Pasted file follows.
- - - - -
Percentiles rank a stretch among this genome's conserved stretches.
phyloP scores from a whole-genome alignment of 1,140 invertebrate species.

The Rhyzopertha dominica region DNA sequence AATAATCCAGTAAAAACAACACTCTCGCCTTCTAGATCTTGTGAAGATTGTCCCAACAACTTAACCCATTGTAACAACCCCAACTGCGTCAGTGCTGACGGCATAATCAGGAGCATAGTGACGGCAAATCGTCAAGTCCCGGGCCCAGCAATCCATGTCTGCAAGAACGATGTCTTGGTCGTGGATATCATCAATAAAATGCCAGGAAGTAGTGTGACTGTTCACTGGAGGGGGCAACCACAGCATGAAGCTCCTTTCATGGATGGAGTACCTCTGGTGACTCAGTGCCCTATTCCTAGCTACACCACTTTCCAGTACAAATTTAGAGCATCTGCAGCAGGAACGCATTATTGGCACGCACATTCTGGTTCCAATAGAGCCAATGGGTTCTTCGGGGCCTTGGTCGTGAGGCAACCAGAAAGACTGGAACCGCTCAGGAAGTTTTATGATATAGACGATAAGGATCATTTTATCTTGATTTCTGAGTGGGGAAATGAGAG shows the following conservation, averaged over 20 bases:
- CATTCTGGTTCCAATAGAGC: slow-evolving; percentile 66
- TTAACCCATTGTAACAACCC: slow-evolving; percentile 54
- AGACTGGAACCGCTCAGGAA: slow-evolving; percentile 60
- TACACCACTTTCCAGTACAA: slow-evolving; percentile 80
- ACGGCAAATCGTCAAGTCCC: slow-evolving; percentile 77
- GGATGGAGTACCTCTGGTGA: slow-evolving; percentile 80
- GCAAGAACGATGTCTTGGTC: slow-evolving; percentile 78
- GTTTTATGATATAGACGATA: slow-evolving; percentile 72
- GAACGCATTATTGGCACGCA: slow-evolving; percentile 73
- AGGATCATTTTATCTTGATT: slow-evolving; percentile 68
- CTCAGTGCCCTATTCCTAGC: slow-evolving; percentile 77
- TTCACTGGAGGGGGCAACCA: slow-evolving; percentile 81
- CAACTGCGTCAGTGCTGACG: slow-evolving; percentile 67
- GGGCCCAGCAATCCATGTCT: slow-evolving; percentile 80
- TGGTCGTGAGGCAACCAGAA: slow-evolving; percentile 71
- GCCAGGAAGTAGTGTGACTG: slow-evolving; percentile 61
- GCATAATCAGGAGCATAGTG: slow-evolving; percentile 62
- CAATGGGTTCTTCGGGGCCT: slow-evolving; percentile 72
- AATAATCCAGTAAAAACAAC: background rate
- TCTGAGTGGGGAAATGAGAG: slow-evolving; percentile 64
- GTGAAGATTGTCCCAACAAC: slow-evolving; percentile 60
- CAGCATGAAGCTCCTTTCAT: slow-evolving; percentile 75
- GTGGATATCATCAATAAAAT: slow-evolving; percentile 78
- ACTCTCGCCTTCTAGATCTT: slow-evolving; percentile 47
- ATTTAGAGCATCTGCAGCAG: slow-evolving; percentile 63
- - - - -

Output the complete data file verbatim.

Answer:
Percentiles rank a stretch among this genome's conserved stretches.
phyloP scores from a whole-genome alignment of 1,140 invertebrate species.

The Rhyzopertha dominica region DNA sequence AATAATCCAGTAAAAACAACACTCTCGCCTTCTAGATCTTGTGAAGATTGTCCCAACAACTTAACCCATTGTAACAACCCCAACTGCGTCAGTGCTGACGGCATAATCAGGAGCATAGTGACGGCAAATCGTCAAGTCCCGGGCCCAGCAATCCATGTCTGCAAGAACGATGTCTTGGTCGTGGATATCATCAATAAAATGCCAGGAAGTAGTGTGACTGTTCACTGGAGGGGGCAACCACAGCATGAAGCTCCTTTCATGGATGGAGTACCTCTGGTGACTCAGTGCCCTATTCCTAGCTACACCACTTTCCAGTACAAATTTAGAGCATCTGCAGCAGGAACGCATTATTGGCACGCACATTCTGGTTCCAATAGAGCCAATGGGTTCTTCGGGGCCTTGGTCGTGAGGCAACCAGAAAGACTGGAACCGCTCAGGAAGTTTTATGATATAGACGATAAGGATCATTTTATCTTGATTTCTGAGTGGGGAAATGAGAG shows the following conservation, averaged over 20 bases:
- CATTCTGGTTCCAATAGAGC: slow-evolving; percentile 66
- TTAACCCATTGTAACAACCC: slow-evolving; percentile 54
- AGACTGGAACCGCTCAGGAA: slow-evolving; percentile 60
- TACACCACTTTCCAGTACAA: slow-evolving; percentile 80
- ACGGCAAATCGTCAAGTCCC: slow-evolving; percentile 77
- GGATGGAGTACCTCTGGTGA: slow-evolving; percentile 80
- GCAAGAACGATGTCTTGGTC: slow-evolving; percentile 78
- GTTTTATGATATAGACGATA: slow-evolving; percentile 72
- GAACGCATTATTGGCACGCA: slow-evolving; percentile 73
- AGGATCATTTTATCTTGATT: slow-evolving; percentile 68
- CTCAGTGCCCTATTCCTAGC: slow-evolving; percentile 77
- TTCACTGGAGGGGGCAACCA: slow-evolving; percentile 81
- CAACTGCGTCAGTGCTGACG: slow-evolving; percentile 67
- GGGCCCAGCAATCCATGTCT: slow-evolving; percentile 80
- TGGTCGTGAGGCAACCAGAA: slow-evolving; percentile 71
- GCCAGGAAGTAGTGTGACTG: slow-evolving; percentile 61
- GCATAATCAGGAGCATAGTG: slow-evolving; percentile 62
- CAATGGGTTCTTCGGGGCCT: slow-evolving; percentile 72
- AATAATCCAGTAAAAACAAC: background rate
- TCTGAGTGGGGAAATGAGAG: slow-evolving; percentile 64
- GTGAAGATTGTCCCAACAAC: slow-evolving; percentile 60
- CAGCATGAAGCTCCTTTCAT: slow-evolving; percentile 75
- GTGGATATCATCAATAAAAT: slow-evolving; percentile 78
- ACTCTCGCCTTCTAGATCTT: slow-evolving; percentile 47
- ATTTAGAGCATCTGCAGCAG: slow-evolving; percentile 63